Emerging Markets: Redrawing the Map

Written by Patrick Fisher November 15, 2011 0 comment

Say goodbye to the old playbook: The best opportunities are no longer where you’d expect.

 When Taizo Ishida first set eyes on Bangladesh, he thought the images would stay with him forever. Posted there in the 1980s as a United Nations development officer, Ishida saw little but abject poverty wherever he turned. Lacking a reliable power grid or even the most basic of public services, the South Asian country was a tragic archetype of the developing nation, Ishida thought — or, rather, he did until last year. That was when Ishida, now lead manager of the top-ranked Matthews Asia Growth fund, returned to Bangladesh for the first time since his U.N. days. What he found left him utterly awestruck: Here, if ever he’d seen one, was a runaway investment boom.

Dhaka, the nation’s capital, was abuzz with construction projects, as the city transformed itself into a hub for the global textile-manufacturing industry. Real estate prices mirrored those of some tony Manhattan neighborhoods. (A friend of Ishida’s bought an apartment a little more than a decade ago for $60,000, and it’s now worth $1 million.) Share prices in the country’s burgeoning stock market, meanwhile, had tripled in the previous 15 months. “It’s still very poor, but the market has exploded,” marvels Ishida, who is now waiting for valuations to fall a bit before he invests.

Bangladesh? Seriously? It’s not the sort of thing you’d catch surfing Google Earth, but make no mistake: The map of the investment world has changed dramatically over the past two years — and to hear many intrepid money managers tell it, the topography is transforming just as fast today, as markets across the globe undergo seismic shifts from week to week. The countries that once thundered with Olympian returns — Brazil, China, India and Russia — now, well, seem almost mortal by comparison. The path to profits, even in these well-traveled lands, is not what it was just a few years ago. And, in turn, places long since dismissed euphemistically as “developing nations” are advancing far more rapidly than ever expected.

Mark Mobius, an emerging-markets pioneer who oversees about $50 billion in assets for Franklin Templeton, has been buying up property in Romania, banks in Nigeria and oil shares in Kazakhstan. Laura Geritz, comanager of the Wasatch Emerging Markets Small Cap fund, met this summer with CEOs and local investors in Ghana — which now has some 30 publicly traded companies on its national exchange.

Map Quest

Leading investors are finding bargains well off the beaten path. Click below for four hot spots.



The reasons behind the changes are many, ranging from the slowing of economies in China and India to the arrival of new consumer markets to the surprising way in which the debt crisis is playing out on the international stage. And, of course, there’s one more big why: The old playbook has stopped working. Consider that over the 10 years ended in December 2010, the benchmark Morgan Stanley (MSCI) Emerging Markets index outpaced the S&P 500 by a total of 250 percentage points; in the time since, the index has trailed the S&P by seven points. “It’s not that the emerging-markets opportunity is tapped out,” says Maria Negrete-Gruson, a 20-year denizen of this investing realm who heads a nearly billion-dollar portfolio for Artisan Funds. “It’s just not in the same places.”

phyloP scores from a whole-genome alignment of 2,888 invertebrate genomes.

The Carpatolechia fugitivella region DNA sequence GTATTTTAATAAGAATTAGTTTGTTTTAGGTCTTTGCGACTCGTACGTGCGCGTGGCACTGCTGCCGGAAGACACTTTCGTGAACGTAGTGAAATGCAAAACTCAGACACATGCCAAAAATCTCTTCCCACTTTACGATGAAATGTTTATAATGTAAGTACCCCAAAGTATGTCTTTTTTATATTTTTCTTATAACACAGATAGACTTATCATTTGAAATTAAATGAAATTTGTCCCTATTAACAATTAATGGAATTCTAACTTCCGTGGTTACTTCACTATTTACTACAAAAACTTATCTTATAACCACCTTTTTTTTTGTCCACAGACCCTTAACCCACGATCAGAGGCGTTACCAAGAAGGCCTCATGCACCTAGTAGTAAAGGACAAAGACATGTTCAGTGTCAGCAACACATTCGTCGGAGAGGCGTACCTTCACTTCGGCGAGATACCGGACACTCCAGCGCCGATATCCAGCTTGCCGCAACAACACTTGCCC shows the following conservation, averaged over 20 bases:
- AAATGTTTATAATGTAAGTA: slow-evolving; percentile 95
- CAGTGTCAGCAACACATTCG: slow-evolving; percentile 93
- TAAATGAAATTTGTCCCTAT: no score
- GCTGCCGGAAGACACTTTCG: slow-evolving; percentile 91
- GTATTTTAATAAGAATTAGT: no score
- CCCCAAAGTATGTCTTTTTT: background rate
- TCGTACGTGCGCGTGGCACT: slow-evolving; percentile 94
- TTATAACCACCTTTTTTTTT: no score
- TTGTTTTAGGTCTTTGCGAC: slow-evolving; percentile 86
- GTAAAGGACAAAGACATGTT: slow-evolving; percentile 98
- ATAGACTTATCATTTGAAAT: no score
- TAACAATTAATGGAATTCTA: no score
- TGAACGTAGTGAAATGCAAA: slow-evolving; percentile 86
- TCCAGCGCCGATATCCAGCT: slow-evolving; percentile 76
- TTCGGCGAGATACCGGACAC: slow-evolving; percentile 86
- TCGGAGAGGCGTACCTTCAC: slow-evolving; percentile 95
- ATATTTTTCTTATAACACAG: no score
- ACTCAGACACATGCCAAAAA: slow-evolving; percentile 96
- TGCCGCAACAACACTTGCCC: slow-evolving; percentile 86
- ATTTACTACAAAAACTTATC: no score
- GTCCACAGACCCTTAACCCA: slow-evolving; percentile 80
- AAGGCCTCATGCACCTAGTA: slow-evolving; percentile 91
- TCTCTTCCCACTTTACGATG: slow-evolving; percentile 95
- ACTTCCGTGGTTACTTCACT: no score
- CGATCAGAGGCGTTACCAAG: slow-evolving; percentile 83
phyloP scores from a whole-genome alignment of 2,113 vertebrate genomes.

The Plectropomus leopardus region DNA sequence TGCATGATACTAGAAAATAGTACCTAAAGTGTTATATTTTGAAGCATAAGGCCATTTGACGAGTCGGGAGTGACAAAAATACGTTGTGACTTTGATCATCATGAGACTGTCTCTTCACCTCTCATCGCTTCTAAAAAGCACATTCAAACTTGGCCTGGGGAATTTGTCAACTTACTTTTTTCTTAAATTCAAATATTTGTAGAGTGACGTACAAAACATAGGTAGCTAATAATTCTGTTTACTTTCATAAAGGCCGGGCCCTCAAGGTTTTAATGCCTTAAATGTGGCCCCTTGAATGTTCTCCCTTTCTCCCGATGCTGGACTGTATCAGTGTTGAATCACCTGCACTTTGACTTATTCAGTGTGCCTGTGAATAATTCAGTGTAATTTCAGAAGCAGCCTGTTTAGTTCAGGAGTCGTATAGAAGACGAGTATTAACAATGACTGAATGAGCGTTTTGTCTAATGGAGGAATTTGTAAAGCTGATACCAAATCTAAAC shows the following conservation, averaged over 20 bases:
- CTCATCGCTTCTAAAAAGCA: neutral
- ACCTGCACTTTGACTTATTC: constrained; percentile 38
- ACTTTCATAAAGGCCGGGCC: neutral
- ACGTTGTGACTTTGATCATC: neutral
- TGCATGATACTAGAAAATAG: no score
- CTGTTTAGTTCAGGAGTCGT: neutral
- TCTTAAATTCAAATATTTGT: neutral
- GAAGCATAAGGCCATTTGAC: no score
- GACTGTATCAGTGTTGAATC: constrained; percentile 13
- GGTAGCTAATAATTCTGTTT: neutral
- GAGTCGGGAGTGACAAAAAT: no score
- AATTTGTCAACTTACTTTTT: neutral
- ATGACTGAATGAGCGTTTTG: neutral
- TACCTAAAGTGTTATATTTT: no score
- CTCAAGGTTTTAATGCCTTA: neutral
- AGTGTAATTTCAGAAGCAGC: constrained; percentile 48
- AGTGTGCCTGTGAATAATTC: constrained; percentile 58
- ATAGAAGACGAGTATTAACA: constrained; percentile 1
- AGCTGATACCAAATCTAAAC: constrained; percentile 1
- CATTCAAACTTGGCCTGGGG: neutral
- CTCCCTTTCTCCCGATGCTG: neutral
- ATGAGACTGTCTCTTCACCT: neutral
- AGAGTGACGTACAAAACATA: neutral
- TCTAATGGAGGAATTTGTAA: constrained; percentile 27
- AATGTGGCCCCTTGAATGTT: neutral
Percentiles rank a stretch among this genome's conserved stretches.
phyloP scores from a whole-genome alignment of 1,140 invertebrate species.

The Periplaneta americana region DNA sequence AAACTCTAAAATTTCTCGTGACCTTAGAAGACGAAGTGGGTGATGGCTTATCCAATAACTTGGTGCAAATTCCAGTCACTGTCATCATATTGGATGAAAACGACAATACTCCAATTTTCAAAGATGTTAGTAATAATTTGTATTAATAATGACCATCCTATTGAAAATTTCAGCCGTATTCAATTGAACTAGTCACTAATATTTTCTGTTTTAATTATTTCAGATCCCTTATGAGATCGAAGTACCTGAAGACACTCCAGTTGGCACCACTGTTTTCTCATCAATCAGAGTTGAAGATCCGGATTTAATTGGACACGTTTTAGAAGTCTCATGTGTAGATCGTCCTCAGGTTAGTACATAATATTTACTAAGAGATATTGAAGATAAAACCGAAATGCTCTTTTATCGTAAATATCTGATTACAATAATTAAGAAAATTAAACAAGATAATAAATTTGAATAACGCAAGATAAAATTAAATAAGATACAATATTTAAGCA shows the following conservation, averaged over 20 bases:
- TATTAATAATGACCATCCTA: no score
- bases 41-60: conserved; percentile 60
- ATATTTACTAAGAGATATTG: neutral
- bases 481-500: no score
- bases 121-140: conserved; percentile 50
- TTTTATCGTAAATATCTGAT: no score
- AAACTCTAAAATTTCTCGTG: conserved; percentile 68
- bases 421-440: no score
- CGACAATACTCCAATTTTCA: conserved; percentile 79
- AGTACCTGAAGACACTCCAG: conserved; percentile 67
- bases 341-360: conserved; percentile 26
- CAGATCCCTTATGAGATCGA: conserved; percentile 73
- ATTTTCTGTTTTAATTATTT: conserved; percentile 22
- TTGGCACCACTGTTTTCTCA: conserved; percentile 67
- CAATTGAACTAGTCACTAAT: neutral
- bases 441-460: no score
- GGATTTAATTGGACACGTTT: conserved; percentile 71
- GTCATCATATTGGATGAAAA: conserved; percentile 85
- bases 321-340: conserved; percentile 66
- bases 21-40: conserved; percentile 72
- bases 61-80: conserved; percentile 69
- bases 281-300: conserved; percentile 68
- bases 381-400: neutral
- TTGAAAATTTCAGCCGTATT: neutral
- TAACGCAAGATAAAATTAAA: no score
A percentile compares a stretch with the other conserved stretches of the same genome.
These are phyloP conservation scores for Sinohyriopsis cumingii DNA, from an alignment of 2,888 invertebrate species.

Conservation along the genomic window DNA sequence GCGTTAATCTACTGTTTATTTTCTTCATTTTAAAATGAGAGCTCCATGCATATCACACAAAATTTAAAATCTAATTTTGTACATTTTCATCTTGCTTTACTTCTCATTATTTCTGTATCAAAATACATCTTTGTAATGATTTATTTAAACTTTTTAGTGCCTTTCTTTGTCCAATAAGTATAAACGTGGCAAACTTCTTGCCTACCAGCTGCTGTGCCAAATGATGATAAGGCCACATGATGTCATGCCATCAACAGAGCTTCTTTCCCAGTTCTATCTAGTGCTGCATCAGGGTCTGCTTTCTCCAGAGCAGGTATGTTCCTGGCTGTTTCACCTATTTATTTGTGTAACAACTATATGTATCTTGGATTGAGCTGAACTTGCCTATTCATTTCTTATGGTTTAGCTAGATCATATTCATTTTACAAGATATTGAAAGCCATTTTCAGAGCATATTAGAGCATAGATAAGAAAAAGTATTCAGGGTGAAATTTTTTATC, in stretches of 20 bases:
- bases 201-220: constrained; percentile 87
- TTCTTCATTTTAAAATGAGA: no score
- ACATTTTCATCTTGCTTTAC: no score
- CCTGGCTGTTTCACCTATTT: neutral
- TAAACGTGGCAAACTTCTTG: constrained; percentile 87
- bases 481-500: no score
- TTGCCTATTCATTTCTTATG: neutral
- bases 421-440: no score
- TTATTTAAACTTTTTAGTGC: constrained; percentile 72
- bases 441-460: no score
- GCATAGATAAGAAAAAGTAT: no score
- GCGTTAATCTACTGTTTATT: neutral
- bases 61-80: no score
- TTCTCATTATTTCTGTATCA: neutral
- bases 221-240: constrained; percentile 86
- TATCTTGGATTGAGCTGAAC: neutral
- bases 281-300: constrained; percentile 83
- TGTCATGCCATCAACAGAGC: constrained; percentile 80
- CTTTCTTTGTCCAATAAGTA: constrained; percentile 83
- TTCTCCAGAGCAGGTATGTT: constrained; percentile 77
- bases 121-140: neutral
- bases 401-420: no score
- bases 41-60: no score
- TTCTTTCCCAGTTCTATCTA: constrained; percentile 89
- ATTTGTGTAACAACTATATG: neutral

The one thing that hasn’t changed, veteran investors will tell you, is the risk. And the volatility. And the everyday intrigue that comes with making a wager in any betting parlor where you don’t speak the language, understand the customs or have a place to duck should shooting break out. Emerging markets, after all, are the sorts of places where an exchange can fall 17 percent in a day, as the Russian Micex did one unlucky Tuesday in September 2008. (The S&P’s biggest one-day drop during the Lehman Brothers crisis: barely 12 percent.) Indeed, the average diversified emerging-markets fund fell 54 percent in 2008, according to Morningstar, a loss that was 17 percentage points worse than the broad U.S. market’s drop even in the throes of the Great Recession. Even as recently as this fall, the sector as a whole took one heck of a wallop, with the MSCI Emerging Markets index sliding 18 percent over the past three months — about three times as bad as the S&P 500’s drop. A currency crash, dive in commodity prices or change in government can transform market dynamics in seconds (take, for instance, the double-digit losses in most Peruvian mining stocks the day after a new government was elected this past June).

Still, emerging-markets managers somehow put aside such fears as they scour the globe for the same elusive thing — the El Dorado of investments. And yet, a new world and new order has meant shifting gears, rethinking asset classes and, yes, moving clients’ money around. So where are the most sophisticated treasure hunters staking their claims today? Our guide to adventure investing offers some clues.